NASA STTR 2015 Solicitation

FORM B - PROPOSAL SUMMARY


PROPOSAL NUMBER: 15-1 T11.01-9878
RESEARCH SUBTOPIC TITLE: Information Technologies for Intelligent and Adaptive Space Robotics
PROPOSAL TITLE: Advanced Tools for Effective Automated Test Generation

SMALL BUSINESS CONCERN (SBC): RESEARCH INSTITUTION (RI):
NAME: Aries Design Automation, LLC NAME: Oregon State University
STREET: 2705 West Byron Street STREET: 116 Covell Hall, Office of Research and Economic Development
CITY: Chicago CITY: Corvallis
STATE/ZIP: IL  60618 - 3745 STATE/ZIP: IL  97331 - 2409
PHONE: (773) 856-6633 PHONE: (541) 737-6525

PRINCIPAL INVESTIGATOR/PROJECT MANAGER (Name, E-mail, Mail Address, City/State/Zip, Phone)
Dr. Miroslav N Velev
miroslav.velev@aries-da.com
2705 West Byron Street
Chicago, IL 60618 - 3745
(773) 856-6633

CORPORATE/BUSINESS OFFICIAL (Name, E-mail, Mail Address, City/State/Zip, Phone)
Dr. Miroslav N Velev
miroslav.velev@aries-da.com
2705 West Byron Street
Chicago, IL 60618 - 3745
(773) 856-6633

Estimated Technology Readiness Level (TRL) at beginning and end of contract:
Begin: 3
End: 4

Technology Available (TAV) Subtopics
Information Technologies for Intelligent and Adaptive Space Robotics is a Technology Available (TAV) subtopic that includes NASA Intellectual Property (IP). Do you plan to use the NASA IP under the award?
No

TECHNICAL ABSTRACT (Limit 2000 characters, approximately 200 words)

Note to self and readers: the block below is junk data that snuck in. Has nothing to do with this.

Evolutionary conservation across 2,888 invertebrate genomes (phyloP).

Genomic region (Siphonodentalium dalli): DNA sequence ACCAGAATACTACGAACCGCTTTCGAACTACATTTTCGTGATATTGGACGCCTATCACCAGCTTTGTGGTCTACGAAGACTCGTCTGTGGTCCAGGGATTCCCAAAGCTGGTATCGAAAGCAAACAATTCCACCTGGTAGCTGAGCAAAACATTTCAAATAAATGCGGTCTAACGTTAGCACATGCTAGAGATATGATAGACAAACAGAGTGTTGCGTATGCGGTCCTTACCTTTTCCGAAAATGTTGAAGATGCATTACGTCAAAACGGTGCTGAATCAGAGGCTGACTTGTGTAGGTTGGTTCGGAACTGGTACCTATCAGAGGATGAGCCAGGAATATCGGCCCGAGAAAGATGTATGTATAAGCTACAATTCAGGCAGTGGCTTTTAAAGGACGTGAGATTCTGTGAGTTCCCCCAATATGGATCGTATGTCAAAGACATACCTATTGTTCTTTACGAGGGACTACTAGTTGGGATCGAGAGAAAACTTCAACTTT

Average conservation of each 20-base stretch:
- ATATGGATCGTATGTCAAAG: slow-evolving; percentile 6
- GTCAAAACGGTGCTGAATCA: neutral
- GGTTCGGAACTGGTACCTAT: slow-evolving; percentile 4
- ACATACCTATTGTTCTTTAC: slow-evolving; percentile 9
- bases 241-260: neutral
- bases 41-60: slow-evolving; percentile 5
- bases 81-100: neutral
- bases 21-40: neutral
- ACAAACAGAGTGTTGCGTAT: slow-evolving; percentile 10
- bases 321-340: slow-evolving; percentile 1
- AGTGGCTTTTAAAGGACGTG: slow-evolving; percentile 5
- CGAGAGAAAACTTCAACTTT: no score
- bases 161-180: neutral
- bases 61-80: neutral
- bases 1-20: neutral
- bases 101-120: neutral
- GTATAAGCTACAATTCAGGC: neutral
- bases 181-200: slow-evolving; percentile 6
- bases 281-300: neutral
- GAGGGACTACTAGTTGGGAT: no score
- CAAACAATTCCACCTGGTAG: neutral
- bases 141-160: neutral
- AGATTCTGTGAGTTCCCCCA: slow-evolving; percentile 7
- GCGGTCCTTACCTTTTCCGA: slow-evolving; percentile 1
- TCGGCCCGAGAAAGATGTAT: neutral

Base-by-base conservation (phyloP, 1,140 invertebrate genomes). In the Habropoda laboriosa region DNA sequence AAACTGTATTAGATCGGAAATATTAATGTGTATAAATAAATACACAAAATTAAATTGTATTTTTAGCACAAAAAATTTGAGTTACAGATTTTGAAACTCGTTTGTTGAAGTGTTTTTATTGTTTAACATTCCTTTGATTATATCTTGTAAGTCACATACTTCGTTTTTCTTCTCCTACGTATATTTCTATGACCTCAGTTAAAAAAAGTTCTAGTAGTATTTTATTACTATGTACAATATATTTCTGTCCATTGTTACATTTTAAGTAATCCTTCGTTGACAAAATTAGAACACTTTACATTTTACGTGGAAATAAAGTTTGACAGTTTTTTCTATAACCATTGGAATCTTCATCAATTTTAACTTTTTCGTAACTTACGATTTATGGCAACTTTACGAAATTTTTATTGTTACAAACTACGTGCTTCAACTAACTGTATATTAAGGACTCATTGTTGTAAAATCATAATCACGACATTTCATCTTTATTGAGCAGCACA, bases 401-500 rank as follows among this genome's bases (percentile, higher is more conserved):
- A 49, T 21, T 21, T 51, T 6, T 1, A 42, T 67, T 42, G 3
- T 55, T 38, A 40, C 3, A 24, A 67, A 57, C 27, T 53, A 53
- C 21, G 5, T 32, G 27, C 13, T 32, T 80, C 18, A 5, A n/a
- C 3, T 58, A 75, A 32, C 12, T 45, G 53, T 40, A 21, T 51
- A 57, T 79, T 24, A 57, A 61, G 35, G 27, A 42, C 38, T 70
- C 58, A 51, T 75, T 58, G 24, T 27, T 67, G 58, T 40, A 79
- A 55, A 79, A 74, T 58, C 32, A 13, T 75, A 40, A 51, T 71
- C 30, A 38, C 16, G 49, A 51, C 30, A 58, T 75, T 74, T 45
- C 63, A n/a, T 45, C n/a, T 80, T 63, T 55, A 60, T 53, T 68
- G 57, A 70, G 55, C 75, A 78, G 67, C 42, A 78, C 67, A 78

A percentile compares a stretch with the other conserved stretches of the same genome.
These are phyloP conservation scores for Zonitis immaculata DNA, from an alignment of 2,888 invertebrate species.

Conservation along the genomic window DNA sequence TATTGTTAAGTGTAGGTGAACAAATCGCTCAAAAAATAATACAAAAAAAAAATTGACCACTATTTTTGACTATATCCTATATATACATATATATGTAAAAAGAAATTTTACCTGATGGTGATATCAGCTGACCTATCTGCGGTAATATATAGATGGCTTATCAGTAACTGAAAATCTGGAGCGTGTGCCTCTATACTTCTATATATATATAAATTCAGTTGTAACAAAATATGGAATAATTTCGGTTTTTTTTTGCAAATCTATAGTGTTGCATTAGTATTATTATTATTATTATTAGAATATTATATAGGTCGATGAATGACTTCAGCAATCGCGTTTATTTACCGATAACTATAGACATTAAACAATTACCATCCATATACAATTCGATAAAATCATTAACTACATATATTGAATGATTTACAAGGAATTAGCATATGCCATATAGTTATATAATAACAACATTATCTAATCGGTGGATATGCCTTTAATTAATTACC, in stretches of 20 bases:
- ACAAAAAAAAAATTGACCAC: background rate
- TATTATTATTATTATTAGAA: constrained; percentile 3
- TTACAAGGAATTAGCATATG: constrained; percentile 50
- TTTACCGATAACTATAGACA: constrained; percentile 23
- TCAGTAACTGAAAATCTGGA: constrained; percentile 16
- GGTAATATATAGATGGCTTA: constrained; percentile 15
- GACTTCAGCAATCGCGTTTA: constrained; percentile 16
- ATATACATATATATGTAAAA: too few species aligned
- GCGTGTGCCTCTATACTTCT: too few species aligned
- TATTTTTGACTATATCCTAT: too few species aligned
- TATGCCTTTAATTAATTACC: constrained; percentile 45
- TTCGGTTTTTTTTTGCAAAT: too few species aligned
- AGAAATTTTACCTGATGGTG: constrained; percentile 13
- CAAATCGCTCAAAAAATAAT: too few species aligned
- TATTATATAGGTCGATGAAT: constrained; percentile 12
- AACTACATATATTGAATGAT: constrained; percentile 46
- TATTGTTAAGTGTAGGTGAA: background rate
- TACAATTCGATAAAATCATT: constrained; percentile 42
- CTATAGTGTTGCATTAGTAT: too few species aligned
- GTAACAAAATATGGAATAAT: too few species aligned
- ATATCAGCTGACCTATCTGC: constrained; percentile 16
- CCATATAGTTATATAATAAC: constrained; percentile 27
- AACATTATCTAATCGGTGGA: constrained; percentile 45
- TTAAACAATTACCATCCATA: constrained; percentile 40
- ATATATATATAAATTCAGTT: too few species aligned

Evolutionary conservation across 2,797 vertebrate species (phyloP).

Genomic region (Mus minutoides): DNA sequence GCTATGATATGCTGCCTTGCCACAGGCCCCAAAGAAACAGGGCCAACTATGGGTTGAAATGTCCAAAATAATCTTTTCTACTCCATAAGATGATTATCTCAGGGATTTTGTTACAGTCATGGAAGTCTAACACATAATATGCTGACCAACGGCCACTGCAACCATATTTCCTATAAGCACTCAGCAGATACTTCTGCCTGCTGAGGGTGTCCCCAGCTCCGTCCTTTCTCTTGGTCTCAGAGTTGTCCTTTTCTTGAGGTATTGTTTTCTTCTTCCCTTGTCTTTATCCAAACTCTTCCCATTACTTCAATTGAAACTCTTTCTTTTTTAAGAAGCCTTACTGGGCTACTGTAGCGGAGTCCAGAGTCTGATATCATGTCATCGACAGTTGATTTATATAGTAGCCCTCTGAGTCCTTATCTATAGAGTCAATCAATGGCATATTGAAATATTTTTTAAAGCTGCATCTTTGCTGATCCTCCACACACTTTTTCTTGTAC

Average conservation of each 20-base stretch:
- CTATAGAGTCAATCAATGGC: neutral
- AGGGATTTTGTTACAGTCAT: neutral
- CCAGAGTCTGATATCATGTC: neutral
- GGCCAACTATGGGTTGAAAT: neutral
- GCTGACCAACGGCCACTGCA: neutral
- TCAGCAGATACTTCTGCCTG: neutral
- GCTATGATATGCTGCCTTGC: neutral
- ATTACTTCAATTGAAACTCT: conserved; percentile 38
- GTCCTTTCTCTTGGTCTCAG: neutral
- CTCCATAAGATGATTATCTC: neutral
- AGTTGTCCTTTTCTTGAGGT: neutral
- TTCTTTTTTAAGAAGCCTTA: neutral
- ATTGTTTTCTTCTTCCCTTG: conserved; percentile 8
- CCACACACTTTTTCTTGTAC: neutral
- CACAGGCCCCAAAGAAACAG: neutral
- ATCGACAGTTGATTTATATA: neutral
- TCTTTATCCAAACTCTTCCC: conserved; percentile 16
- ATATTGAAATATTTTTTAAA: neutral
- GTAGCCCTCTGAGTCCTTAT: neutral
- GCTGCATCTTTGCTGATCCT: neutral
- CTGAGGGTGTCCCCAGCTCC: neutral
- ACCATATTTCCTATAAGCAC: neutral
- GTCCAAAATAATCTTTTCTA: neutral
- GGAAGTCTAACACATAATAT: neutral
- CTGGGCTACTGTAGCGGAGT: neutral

Testing is a critical activity in any software project. It is particularly important for intelligent and adaptive (autonomous) space robotics software, since the nature of autonomy is such that many behaviors in deployment will never be seen before, without extensive testing. The primary approach to testing such systems at present is manual testing, which is expensive, time-consuming and, most importantly, often ineffective. The best alternative to manual testing is automated generation of test cases. Current automated test generation tools are mostly academic prototypes. Many simply produce unit tests over all methods of a Java program, and have a single algorithm for testing. The most successful automated test generation efforts for real-world large systems have been custom work of experts with deep understanding of the application. At present, such experts using automated test generation end up writing the system in the language of the software under test, with little tool support. Such systems are brittle and cost prohibitive. Much labor is duplicated due to lack of tools. We will develop a full-featured language and tool chain for automated test generation development, based on the open source Template Scripting Testing Language (TSTL). We will produce a commercial prototype version based on TSTL that supports efficient C and C++ automated test generation and code verification. We will provide developers with prototypes of sophisticated test generation algorithms and fully documented example test systems on which to base their own efforts. The products of Phase I will be a revised TSTL language standard, a prototype tool for producing test systems for C and C++ code, prototype implementations of highly effective automated test algorithms, and documented examples of testing systems using TSTL.